"I'm very proud of this borough," Marshall told the Douglaston Civic Association, adding that the primary reason why Queens works is because of civic involvement."Civic associations bring something very special," Marshall said to the 60-odd residents gathered at St. Anastasia's Church at 45-05 245th St in Douglaston. "You're probably the concrete that holds our borough together."Moving west to east, Marshall spoke to the civic association about developments and plans for the borough, ranging from the newly revised Olympics bid centered on a new Shea Stadium to the proposed rezoning of Douglaston and Little Neck.While discussing the city's 2012 Olympics bid, with an athletes' village planned for Hunters Point, Marshall said she hopes the developers who would convert the village to apartments after the Games would consider setting aside some units as co-ops to attract younger residents."Young people need to have space," she said. "If we don't make a place for them in the city that they can afford, they're going to leave."While Marshall did not delve deeply into the politics surrounding the city's revised Olympics bid, she expressed satisfaction that the new bid would build the Mets a fresh stadium."We need to build a new Shea Stadium. That's what I told (Mayor Michael Bloomberg) from the beginning," she said. Acknowledging the Olympic plan would greatly affect Willets Point and its numerous auto shops and junk yards, Marshall recalled her experience with the area based on 19 years in state Assembly representing the neighborhood, and spoke bluntly."That area needs to be redone. We have done a lot of raids in that area. Some of it is really bad," she said. But she also said she was not opposed to some local businesses relocating or finding a way around being displaced."If some of those businesses want to stay, I think we should let them," she said.The area around Jamaica's AirTrain station is also undergoing much-needed growth and improvement, she said."We are doing over the old Dutch Reform church and will have open space there for art and music," Marshall said. "We're generally fixing up the whole area."Touching upon another troubled project, the old Flushing Airport, Marshall acknowledged that the previous plans for a Korean wholesale zone at the airport fell through, but she said the wholesale developers had a new, exciting proposal for downtown Jamaica."They have now come back differently. They're planning a tower building (near the AirTrain station)," Marshall said.Turning back to the immediate vicinity, Marshall said she had helped the Little Neck Pines Civic Association beautify the stretch of Northern Boulevard in the community with streetscape improvements, including tree plantings.She also pledged her support to Douglaston Civic and Little Neck Pines Civic associations' joint effort to control overdevelopment in northeast Queens by downzoning."You have a beautiful community," Marshall said. "The whole idea is to keep things the way they are."Reach reporter Sophia Chang by e-mail at email@example.com, or by phone at 718-229-0300, Ext. 146.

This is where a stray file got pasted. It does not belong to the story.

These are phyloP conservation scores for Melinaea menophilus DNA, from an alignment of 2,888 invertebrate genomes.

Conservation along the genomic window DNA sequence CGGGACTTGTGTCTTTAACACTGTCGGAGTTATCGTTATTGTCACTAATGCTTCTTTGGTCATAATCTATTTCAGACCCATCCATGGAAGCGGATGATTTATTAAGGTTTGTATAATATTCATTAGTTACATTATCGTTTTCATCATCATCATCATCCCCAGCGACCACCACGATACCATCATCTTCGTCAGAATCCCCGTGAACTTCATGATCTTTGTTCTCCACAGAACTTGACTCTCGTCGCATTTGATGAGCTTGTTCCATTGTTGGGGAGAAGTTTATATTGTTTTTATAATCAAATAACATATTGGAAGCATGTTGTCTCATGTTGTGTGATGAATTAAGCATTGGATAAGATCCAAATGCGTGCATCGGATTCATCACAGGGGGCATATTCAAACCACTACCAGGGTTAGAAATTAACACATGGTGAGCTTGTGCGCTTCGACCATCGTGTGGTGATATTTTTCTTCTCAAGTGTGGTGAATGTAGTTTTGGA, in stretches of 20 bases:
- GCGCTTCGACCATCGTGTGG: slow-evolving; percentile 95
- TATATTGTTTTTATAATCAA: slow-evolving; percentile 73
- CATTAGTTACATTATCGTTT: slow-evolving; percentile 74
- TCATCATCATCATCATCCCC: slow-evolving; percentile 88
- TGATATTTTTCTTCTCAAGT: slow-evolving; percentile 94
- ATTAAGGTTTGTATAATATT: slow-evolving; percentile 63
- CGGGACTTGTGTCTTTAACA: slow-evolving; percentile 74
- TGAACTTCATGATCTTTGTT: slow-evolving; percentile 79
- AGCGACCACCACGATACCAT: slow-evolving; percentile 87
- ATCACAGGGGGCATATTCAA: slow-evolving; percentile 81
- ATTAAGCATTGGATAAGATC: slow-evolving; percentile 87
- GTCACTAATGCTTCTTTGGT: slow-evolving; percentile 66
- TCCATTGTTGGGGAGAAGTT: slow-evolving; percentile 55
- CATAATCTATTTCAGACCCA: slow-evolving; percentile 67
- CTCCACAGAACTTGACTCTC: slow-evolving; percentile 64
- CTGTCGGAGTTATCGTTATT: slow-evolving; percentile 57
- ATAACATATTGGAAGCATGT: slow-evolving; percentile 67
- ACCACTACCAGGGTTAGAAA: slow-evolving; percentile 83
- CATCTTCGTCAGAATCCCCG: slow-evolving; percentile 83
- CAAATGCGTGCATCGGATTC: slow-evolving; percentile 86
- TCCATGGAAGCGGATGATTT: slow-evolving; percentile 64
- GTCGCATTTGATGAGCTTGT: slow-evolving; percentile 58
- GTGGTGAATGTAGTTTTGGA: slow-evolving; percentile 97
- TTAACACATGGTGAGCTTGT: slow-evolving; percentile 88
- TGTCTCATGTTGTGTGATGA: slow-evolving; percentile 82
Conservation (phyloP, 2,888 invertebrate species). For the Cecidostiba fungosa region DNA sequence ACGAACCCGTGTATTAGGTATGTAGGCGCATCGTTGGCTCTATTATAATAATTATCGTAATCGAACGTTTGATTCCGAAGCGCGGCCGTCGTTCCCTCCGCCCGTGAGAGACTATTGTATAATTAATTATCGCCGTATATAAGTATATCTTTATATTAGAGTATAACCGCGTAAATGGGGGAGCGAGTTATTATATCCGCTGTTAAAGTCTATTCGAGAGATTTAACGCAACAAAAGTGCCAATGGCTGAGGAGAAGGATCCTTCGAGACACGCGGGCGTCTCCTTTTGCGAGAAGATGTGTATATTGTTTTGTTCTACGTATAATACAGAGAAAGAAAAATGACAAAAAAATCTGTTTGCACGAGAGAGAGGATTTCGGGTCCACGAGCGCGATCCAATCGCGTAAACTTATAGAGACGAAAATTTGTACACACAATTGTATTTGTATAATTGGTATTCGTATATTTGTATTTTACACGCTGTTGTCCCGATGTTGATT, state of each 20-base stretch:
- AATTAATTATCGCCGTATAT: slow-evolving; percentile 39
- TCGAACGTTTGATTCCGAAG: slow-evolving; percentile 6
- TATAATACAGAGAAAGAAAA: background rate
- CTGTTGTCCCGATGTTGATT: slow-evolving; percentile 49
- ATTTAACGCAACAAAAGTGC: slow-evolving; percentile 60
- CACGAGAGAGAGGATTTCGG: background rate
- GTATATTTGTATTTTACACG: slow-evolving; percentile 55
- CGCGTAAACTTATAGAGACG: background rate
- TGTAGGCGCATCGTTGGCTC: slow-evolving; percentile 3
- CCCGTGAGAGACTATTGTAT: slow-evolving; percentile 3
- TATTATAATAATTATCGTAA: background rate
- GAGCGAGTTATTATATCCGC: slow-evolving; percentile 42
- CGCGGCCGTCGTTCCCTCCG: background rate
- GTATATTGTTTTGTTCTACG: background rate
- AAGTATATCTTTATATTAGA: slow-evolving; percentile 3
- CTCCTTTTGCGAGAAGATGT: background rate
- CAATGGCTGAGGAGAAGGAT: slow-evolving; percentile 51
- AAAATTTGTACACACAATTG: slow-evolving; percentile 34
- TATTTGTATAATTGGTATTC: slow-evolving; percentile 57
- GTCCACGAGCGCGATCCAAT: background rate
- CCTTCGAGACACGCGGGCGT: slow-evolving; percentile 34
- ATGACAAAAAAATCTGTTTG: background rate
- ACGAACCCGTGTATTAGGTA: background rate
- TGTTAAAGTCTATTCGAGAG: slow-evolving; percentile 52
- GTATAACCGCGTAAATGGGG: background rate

©2005 Community News Group
By submitting this comment, you agree to the following terms:
You agree that you, and not TimesLedger.com or its affiliates, are fully responsible for the content that you post. You agree not to post any abusive, obscene, vulgar, slanderous, hateful, threatening or sexually-oriented material or any material that may violate applicable law; doing so may lead to the removal of your post and to your being permanently banned from posting to the site. You grant to TimesLedger.com the royalty-free, irrevocable, perpetual and fully sublicensable license to use, reproduce, modify, adapt, publish, translate, create derivative works from, distribute, perform and display such content in whole or in part world-wide and to incorporate it in other works in any form, media or technology now known or later developed.